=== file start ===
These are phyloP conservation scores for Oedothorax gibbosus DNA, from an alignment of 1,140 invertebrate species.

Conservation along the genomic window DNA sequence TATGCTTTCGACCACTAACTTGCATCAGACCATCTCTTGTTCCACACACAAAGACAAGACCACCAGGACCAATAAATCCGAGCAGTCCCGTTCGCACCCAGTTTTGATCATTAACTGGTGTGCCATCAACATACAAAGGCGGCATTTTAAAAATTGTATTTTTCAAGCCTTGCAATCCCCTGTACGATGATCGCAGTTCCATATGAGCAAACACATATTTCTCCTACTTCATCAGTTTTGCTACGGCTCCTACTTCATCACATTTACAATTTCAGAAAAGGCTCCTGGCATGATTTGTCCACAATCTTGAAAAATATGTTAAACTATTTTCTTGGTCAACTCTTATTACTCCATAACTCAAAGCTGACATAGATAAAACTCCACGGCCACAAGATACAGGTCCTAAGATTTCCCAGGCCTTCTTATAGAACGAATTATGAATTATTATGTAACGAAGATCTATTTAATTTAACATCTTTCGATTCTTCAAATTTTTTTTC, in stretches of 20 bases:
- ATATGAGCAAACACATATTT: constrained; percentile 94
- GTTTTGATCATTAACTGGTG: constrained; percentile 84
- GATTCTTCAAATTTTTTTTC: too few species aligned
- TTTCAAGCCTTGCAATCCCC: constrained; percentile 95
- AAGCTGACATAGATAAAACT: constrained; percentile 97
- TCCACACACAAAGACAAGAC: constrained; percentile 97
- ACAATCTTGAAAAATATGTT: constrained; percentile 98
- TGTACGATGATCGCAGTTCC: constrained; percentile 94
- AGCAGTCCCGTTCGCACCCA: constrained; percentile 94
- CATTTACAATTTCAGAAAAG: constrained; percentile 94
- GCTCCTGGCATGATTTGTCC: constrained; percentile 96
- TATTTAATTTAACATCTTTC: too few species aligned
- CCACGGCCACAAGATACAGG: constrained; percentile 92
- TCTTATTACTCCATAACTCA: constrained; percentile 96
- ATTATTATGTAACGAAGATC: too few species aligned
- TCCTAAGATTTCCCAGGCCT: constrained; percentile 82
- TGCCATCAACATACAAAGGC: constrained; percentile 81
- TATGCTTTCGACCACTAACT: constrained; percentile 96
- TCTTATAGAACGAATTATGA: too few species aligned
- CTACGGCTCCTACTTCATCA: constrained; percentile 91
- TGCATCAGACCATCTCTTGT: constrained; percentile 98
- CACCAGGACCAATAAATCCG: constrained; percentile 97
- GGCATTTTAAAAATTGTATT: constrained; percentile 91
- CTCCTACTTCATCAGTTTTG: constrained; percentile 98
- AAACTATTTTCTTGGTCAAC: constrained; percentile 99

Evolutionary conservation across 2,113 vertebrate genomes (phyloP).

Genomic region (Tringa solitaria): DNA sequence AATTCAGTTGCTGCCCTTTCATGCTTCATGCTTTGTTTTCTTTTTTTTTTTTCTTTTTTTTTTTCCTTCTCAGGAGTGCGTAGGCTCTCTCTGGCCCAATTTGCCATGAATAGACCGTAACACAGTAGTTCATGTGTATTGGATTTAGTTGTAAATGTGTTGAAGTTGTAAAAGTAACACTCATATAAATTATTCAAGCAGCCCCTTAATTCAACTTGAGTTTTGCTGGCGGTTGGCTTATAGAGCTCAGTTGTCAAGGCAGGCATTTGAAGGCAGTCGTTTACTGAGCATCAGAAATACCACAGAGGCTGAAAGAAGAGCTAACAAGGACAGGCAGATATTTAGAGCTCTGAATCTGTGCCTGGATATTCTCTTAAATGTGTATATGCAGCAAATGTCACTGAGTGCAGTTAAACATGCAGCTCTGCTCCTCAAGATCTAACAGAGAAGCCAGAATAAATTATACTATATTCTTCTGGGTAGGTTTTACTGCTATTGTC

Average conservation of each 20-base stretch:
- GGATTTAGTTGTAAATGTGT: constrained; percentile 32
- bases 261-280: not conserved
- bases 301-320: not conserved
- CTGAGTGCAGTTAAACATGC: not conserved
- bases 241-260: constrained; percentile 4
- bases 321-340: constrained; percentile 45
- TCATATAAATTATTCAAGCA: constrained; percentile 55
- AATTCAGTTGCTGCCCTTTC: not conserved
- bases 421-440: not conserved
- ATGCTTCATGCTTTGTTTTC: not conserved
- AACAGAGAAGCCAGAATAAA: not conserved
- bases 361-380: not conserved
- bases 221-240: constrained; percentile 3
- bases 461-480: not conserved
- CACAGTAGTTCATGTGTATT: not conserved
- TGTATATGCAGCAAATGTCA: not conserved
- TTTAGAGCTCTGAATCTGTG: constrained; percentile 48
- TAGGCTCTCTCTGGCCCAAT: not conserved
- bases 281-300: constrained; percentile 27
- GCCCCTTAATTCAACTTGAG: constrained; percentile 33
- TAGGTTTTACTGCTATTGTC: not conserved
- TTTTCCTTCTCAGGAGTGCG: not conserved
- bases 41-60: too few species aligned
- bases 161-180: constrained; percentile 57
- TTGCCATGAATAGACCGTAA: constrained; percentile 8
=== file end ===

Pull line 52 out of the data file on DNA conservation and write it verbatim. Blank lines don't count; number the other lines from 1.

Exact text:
- TTTTCCTTCTCAGGAGTGCG: not conserved